'Shame keeps so many victims silent': MN clergy abuse victim speaks out
By Martin Moylan
Minnesota Public Radio
August 29, 2017
|oe McLean filed a lawsuit against the Archdiocese of St. Paul and Minneapolis claiming he was sexually abused as a minor. |
Photo by Maria Alejandra Cardona
|Colleen McLean talks with her husband, Joe McLean as they sit on their porch in Minneapolis Monday afternoon.|
Photo by Maria Alejandra Cardona
Joe McLean grew up the youngest of six kids in a devout St. Paul Catholic family. He was a product of Catholic schools, weekly religious classes and Mass every Sunday, including a stint as an altar boy.
Religious retreats and confession were a normal part of that life. At a 1981 retreat for teen boys at St. Mary's church in downtown St. Paul, 17-year-old Joe met the Rev. Mike Charland, who was essentially on loan to the archdiocese from his religious order.
Charland ran the retreat, which ended with the priest hearing confessions in a secluded room. When Joe's turn came, he owned up to something he had long kept to himself: He and his girlfriend had sex.
Charland absolved him, with no lecture. But then came a strange, unmistakably sexual hug.
"He was brushing his pelvis side to side against mine and suddenly I realize what he's doing because he's aroused," McLean recalled in a recent interview. "He released the hug. And he held my face in his hands and then he kissed both of my eyes and then he kissed me on the mouth."
McLean said he was so shocked he didn't remember leaving the room. He told his parents that a priest had done "something bad." Their response, he said, was silence. He also told some close friends. But he was too scared and ashamed to tell police or anyone inside the church.
McLean is one of hundreds of victims of clergy sexual abuse who have made clergy abuse claims against the Archdiocese of St. Paul and Minneapolis in the past few years, forcing it into bankruptcy court. A Minneapolis bankruptcy court judge will hear arguments Tuesday over competing plans to move the organization back to financial stability.
As the courtroom wrangling continues, McLean said he wanted to make his story public. It only happened once, but McLean said Charland's abuse and betrayal made him feel tainted, less worthy than others, and isolated. It contributed to his depression and alcoholism.
"He kind of singled me out," McLean said. "He seemed to be interested in my spirituality. I looked up to him. Probably, looking back, I thrived on the attention that he was paying me."
He kept the abuse quiet. In 1998, 17 years after that grinding hug McLean got married. His wife, Colleen encouraged him to speak out, and he did.
"It helped him. It's important to have your voice heard," she said. "There's so much shame with being a victim. That shame keeps so many victims silent."
In 2002, four years into their marriage, McLean reported his abuse to the archdiocese. But by then, Charland had left the priesthood, married, and was working as a psychologist. He had a job with a youth group.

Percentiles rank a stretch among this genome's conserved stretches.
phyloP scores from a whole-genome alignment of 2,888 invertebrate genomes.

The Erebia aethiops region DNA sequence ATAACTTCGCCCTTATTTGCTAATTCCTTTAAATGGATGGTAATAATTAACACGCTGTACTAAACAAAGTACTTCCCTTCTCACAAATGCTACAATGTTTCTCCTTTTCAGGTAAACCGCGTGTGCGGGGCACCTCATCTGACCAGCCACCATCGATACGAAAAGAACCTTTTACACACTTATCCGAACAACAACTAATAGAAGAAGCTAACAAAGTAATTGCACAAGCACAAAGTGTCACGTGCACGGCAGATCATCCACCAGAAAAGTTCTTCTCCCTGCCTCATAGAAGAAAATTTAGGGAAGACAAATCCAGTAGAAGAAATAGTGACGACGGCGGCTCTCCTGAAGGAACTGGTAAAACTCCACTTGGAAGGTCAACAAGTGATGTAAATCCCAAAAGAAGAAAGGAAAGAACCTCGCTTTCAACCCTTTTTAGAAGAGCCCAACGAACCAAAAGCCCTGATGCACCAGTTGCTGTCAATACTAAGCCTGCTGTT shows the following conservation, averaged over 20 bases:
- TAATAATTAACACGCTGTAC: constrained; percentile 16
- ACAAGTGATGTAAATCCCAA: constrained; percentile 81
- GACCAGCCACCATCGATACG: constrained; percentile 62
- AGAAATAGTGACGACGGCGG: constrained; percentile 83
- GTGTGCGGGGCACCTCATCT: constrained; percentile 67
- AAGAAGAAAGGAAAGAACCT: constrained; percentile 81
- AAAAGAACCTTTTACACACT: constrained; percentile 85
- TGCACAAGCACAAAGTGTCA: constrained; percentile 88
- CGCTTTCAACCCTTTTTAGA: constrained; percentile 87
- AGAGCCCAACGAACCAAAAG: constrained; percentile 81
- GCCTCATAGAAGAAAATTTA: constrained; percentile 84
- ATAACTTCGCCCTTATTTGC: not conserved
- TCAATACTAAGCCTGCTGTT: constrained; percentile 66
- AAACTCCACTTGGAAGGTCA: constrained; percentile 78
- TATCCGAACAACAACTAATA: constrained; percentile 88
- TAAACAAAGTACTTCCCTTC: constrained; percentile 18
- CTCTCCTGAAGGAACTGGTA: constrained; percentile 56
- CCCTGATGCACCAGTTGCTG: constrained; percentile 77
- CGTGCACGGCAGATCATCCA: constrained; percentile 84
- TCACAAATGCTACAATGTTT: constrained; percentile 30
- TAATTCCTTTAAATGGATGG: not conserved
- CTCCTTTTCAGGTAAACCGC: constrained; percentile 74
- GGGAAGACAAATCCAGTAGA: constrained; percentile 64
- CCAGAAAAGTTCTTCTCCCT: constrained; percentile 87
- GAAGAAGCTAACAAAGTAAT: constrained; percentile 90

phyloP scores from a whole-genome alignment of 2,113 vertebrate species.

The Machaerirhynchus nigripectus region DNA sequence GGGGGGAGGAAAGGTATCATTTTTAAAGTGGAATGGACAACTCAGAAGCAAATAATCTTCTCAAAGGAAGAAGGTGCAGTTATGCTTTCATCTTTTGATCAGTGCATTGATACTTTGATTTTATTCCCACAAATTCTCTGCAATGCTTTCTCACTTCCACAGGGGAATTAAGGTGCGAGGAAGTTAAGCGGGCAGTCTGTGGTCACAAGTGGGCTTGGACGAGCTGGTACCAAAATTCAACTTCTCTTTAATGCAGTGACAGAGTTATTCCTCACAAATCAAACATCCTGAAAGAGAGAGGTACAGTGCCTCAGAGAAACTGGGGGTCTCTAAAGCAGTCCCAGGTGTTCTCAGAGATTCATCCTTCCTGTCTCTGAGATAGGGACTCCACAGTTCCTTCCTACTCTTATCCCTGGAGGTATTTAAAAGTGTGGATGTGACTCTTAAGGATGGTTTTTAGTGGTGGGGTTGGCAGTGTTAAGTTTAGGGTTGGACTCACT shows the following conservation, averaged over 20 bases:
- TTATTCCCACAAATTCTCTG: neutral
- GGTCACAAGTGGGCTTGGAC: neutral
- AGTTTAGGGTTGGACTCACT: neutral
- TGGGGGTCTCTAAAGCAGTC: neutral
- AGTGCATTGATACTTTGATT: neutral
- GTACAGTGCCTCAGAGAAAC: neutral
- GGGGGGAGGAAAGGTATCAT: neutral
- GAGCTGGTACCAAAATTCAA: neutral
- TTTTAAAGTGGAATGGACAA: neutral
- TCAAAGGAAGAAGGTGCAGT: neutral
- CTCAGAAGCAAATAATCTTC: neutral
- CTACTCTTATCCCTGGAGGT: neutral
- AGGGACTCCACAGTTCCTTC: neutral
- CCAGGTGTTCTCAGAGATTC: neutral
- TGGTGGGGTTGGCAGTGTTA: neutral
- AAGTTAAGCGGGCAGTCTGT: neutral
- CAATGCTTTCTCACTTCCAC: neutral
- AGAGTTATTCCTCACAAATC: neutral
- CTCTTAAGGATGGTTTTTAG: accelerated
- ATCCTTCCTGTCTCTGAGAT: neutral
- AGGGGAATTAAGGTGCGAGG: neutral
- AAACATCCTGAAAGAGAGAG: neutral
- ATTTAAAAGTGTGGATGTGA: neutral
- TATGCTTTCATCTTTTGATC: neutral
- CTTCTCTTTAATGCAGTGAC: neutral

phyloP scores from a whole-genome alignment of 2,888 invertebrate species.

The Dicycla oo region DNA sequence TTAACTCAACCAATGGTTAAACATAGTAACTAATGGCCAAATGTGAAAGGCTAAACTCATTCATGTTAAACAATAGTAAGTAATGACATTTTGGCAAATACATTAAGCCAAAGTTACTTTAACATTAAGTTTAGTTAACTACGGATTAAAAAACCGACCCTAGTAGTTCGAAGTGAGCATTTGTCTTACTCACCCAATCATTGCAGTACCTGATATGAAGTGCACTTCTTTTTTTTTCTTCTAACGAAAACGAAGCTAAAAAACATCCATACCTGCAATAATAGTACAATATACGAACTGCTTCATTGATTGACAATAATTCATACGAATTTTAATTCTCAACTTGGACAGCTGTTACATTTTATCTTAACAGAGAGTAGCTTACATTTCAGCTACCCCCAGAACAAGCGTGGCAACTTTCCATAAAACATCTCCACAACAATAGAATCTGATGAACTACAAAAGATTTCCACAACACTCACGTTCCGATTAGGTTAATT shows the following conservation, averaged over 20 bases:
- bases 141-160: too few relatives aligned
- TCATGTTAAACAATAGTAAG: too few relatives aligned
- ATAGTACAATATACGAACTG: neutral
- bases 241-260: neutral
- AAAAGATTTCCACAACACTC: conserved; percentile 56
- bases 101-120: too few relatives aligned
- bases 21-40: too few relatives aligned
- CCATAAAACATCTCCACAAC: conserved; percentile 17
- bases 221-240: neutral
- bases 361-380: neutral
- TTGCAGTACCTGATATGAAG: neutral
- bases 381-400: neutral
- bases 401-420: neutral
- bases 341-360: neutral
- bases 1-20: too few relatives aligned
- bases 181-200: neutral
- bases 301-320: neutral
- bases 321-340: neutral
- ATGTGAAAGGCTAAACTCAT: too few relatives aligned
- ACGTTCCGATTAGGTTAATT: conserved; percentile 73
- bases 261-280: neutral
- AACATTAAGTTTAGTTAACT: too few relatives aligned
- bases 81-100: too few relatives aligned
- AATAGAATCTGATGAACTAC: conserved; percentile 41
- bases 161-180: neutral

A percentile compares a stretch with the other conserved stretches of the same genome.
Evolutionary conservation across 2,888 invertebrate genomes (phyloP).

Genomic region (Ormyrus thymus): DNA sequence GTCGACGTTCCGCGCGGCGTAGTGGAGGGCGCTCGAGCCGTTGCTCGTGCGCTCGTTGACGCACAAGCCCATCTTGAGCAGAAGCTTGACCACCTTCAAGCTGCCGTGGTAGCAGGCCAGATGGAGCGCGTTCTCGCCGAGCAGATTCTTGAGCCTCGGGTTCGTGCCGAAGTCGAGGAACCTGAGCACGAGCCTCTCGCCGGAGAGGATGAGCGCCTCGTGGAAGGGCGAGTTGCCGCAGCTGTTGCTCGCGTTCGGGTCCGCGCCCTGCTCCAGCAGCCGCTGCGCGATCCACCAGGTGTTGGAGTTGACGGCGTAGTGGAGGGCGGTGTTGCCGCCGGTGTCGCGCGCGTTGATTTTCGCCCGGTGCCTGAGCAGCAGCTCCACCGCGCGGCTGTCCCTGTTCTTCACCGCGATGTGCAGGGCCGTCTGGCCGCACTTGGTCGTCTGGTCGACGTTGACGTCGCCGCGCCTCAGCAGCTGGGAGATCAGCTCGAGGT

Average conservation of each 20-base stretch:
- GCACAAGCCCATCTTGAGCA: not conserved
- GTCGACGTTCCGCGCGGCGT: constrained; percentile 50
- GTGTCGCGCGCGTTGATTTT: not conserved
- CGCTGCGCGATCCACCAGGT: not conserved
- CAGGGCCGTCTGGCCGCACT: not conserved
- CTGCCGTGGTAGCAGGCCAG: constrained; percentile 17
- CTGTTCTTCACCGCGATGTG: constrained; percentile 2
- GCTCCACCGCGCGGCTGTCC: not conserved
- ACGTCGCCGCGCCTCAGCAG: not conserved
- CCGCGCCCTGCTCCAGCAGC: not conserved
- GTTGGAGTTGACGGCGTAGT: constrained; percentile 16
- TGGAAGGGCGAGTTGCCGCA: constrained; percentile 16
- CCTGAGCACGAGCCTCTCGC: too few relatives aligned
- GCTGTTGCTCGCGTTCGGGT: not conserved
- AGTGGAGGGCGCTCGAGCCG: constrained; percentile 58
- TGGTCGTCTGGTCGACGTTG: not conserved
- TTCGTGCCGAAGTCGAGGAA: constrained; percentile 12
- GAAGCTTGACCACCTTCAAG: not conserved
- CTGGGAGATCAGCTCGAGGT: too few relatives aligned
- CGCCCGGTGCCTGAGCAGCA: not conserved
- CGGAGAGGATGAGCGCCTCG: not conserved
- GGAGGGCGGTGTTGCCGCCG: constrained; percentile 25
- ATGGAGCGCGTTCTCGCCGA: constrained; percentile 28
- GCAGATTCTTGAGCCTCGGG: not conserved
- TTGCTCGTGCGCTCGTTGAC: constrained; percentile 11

Collen McLean said her husband was horrified and resolved to do what he could to keep Charland away from children. "He made it his mission to just make sure that this man did not have access to children and that he knew: we're keeping an eye on you if you continue to try to work with children."
Investigations by the Minnesota Attorney General's Office, St. Paul police and Ramsey County Attorney's Office got nowhere. There wasn't enough evidence and too much time had passed for prosecution.
The archdiocese informed Charland's employer about McLean's report, but Charland continued to work as a psychologist and marriage and family counselor.
In 2015, his former religious order agreed to provide McLean's attorney the names and personnel files of seven priests credibly accused of sexually abusing children. McLean was not surprised to learn Charland's file was one of them.
"They didn't have to tell me what was inside there. I had the sense all along," he said.
McLean and his lawyer, Jeffrey Anderson, provided MPR News access to the file. One letter said that in the 1970s, Charland was "clearly involved in sexual misconduct with underage boys." Another letter spoke of Charland's "sexual expressions with younger boys."
The file also documented that at least one official with the Twin Cities archdiocese had counseled Charland about his multiple homosexual relationships. McLean said the file shows the church ignored and covered up Charland's serial abuse "every step of the way."
Charland has surrendered his professional licenses and retired but admits no wrongdoing. Licensing boards have determined he had engaged in sexual and other professional misconduct before his licensure.
He did not respond to several calls for comment.
McLean said he wants a full public accounting from the archdiocese detailing all information about its sexually abusive clergy, adding that he doubts he'll get one. Short of that, he hopes that speaking out will encourage other abuse victims to end their silence.
"I tried for too long," he said, "to kinda, keep it to myself."